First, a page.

The home we are renting has 3 bedrooms 1,700 + sq ft), 2 full baths, living room, kitchen with lots of gadgets & gas cook top but no oven only a toaster oven, dining room and TV room. It came completely furnished with EVERYTHING! And, I do mean everything. Including a state of the art camera surveillance system. I think there are about 8 cameras monitoring the property which we can see on TV and we have access to on our phones. There was really nothing that I had to supply except personal items and food.
As it ended up most of the things I shipped turned out to be duplicates of what was already in the house. I brought about 8 towels, some dishes, silverware, a couple of sets of sheets, the throw pillows (which were used to cushion breakables in the box we shipped), some books, knick knacks, clothes and pictures. We didn't bring anything too big and nothing that was very expensive as we did not want to take the risk of breakage or theft in shipment. Now we have lots of doubles!
We have a gardener and a housekeeper who comes in once a week from 7am - 12noon (she is not included in the rent but we pay her 10 mil (which is about $20). She cleans the house from top to bottom including windows and speaks only Spanish. We got an app called iTranslate so we can chat with her but mostly we are just trying to learn Spanish. Our classes will start in July.
One interesting thing we discovered is that the houses in Costa Rica are made of cement, hence NOTHING sticks to the walls and you can't hammer a picture hook so as you will see by the photos we ended up hanging a few things on the nails that were already there and in the 3 cut out niches in the living room where I managed to fit three of my pictures and he 4th one hangs all alone on a big wall.
|cement home in Costa Rica|
I also brought a very light sheer wall hanging which you will see in the photo hanging on the living room wall. I think it looks great but please note - about 15 minutes after I took the photo it fell to the floor like everything else we have tried to hang. So....we are still trying to figure out how we can make the few pictures we have stay on the walls.
Ticos are obviously not as vain as we are because there was only 1 mirror in the entire house. So we went out and purchased a mirror for the 2nd bath. I also plan to get a full length mirror as well - just trying to figure out how to get it home on the bus! LOL
The houses also have no screens on doors or windows and most of the locals leave their doors open all day. We would like to do that as well for cross ventilation but due to insects/bugs we keep the doors closed most of the time. We bought some screening from EPA, the Costa Rica equivalent of Home Depot, and tacked it to the door frames with push pins since it is wood. I ordered some magnetic screen doors from Amazon which Charles will bring in a few weeks when he comes and we are getting a handyman to make us some frames to use to make window screens.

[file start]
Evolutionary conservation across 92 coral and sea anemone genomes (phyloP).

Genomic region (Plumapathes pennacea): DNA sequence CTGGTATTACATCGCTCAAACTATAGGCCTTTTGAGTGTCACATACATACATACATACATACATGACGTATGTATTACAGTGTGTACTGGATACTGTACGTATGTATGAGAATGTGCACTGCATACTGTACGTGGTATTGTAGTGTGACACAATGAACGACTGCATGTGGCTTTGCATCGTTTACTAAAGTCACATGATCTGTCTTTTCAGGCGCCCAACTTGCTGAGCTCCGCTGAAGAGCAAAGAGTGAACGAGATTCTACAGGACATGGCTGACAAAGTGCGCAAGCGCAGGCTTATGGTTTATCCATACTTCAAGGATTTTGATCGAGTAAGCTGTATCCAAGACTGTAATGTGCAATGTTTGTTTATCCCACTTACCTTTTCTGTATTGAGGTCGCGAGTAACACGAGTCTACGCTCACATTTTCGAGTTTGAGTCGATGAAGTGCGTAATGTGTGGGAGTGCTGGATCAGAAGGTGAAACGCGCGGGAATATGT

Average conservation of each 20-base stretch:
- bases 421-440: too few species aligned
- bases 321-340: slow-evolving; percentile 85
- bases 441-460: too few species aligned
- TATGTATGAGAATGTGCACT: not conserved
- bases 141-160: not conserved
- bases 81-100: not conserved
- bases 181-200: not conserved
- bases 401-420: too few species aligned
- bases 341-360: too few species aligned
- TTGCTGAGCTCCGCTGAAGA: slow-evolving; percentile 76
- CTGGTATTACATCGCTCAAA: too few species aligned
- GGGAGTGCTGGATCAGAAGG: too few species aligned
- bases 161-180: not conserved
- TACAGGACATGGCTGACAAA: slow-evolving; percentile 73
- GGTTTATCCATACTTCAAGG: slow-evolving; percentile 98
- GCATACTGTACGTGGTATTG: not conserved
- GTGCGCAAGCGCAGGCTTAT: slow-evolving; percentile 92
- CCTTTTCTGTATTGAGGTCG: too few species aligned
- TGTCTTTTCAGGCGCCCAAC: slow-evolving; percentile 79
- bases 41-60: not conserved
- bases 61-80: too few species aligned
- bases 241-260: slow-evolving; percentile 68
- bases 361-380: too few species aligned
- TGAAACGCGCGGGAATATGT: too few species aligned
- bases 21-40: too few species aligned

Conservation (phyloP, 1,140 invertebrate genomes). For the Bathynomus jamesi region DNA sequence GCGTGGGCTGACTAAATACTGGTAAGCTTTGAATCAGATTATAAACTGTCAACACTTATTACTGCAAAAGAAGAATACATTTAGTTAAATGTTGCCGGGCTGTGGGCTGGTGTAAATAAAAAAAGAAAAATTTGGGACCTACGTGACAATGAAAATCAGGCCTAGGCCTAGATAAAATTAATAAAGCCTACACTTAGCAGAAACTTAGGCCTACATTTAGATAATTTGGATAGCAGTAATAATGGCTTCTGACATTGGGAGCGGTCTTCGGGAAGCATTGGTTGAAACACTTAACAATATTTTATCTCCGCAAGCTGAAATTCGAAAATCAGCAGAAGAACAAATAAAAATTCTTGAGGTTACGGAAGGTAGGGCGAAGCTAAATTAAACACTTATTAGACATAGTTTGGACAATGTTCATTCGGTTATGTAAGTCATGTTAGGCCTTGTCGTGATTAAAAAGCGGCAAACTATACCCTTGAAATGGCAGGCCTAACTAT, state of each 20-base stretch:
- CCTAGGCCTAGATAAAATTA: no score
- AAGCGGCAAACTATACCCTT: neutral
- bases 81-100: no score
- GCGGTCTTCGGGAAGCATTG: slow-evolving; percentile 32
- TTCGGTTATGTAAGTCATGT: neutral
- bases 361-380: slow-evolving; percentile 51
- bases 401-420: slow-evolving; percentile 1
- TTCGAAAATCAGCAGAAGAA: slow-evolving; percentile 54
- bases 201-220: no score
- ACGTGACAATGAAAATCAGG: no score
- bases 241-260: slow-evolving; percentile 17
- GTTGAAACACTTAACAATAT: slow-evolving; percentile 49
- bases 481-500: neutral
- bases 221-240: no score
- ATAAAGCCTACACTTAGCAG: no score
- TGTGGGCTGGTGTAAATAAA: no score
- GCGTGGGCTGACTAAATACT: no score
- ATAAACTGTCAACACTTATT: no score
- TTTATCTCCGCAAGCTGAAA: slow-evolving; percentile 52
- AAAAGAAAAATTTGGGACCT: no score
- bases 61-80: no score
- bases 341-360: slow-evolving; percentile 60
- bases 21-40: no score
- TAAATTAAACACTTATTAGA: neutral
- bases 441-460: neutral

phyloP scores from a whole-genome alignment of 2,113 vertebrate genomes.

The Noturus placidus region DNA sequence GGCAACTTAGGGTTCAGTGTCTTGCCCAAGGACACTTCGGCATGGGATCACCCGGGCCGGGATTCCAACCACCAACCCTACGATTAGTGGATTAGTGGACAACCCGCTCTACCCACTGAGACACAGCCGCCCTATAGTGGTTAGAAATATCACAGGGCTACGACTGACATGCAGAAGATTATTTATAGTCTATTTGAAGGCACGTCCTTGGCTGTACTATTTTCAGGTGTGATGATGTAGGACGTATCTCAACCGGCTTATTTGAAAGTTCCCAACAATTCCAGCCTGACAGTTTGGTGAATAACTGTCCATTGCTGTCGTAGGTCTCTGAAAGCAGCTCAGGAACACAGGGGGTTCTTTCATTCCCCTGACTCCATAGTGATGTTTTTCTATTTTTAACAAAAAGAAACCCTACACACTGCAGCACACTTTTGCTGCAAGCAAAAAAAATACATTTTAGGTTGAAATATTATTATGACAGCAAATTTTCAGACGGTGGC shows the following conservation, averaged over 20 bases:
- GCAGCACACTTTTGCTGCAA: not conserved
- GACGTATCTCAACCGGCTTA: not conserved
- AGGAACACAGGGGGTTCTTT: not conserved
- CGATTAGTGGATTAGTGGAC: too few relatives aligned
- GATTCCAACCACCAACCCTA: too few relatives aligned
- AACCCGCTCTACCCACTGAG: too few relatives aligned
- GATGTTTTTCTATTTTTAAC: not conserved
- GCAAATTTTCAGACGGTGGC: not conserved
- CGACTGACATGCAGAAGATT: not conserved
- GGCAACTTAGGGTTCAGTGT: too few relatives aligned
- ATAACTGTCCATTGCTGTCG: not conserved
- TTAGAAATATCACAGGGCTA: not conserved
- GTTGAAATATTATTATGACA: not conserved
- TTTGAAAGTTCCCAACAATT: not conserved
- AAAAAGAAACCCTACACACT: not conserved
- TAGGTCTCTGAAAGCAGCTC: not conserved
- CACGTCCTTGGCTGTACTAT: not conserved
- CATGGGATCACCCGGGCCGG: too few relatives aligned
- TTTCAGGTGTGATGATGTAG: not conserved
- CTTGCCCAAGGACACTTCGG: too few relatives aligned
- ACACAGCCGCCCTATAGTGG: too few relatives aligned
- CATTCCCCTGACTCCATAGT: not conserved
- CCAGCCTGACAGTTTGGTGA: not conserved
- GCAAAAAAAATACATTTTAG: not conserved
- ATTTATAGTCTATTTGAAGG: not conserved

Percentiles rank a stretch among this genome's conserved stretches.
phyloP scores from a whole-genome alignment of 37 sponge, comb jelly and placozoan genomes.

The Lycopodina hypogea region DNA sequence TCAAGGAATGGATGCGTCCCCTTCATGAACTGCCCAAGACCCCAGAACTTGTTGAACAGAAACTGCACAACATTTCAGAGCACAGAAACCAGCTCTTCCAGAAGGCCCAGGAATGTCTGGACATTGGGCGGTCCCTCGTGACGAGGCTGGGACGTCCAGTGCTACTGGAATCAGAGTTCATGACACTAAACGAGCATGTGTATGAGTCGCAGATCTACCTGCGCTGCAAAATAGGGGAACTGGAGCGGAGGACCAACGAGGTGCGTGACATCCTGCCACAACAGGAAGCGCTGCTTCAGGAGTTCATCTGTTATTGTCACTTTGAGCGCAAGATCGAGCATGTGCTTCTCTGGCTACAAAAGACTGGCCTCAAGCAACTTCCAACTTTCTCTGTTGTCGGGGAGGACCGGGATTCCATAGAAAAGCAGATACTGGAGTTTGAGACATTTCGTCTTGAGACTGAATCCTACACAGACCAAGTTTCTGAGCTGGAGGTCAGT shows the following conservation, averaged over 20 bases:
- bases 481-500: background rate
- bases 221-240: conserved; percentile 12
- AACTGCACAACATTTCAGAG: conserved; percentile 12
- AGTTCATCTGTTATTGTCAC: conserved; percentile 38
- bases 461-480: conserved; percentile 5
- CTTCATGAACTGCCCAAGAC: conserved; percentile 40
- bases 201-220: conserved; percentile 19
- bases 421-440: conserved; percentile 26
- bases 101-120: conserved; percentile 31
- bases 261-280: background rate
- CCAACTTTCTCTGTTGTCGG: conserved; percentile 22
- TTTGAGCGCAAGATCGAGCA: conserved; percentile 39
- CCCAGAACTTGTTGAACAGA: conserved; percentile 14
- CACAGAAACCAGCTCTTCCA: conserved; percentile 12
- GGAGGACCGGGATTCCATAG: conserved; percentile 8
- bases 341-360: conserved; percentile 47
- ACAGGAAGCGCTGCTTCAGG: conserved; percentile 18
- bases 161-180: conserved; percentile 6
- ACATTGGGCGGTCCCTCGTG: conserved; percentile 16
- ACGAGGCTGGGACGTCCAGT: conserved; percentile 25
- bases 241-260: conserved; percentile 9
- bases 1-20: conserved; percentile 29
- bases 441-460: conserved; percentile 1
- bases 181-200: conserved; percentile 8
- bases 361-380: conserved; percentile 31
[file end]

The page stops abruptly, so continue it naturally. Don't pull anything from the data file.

We are having some difficulty getting cable. We ordered it but so far about 70 channels are missing. I can watch soccer, the music channels and a handful of Spanish stations (which I hope will help me learn the language) Most channels I have tried to access via my Apple TV are blocked for use outside the US. Might have to get a VPN.
The only other open item has to do with humidity. Although it doesn't really feel humid, let's face it - it is the rainy season so we are looking into a dehumidifier for the closet in the master bedroom. When we leave the doors open all day I think I can feel a bit of dampness on the clothes and don't want to take any chances.
Other than that - everything thing else is going well.
We could not have asked for a nicer house. No suicide showers! We have hot water in the kitchen, laundry room and the bathtubs. There is no hot water in the bathroom sinks. I am getting used to it since it isn't cold outside.
Another big plus is that the house has new septic so you can flush toilet paper down the toilet. YAY!!! Before about 1975 every home had clay pipes and a septic tank in the yard, so in most homes in Costa Rica (and many B&B's) you will find a waste paper basket in the bathroom next to the toilet with a plastic supermarket plastic bag in it (many with a pedal flip waste can). This is where you dispose of your toilet paper after use. (we still have a pedal can in our 2nd bath - altho it isn't for waste disposal) This takes some getting used to. If you are in Costa Rica you can ask if the pipes are clay or PVC. If they are PVC, then no worries. Flush away.
When you are a guest in a home or a B & B where there is a sign in the bathroom that says "por favor no tire el papel higienico en el indoor" (please do not throw toilet paper in the toilet), please don't.
We LOVE the house and our new life in Costa Rica. Everyday is a new adventure.
Hope you enjoy the video! Remember it takes me anywhere from 4 - 16 hours to upload a single video here!!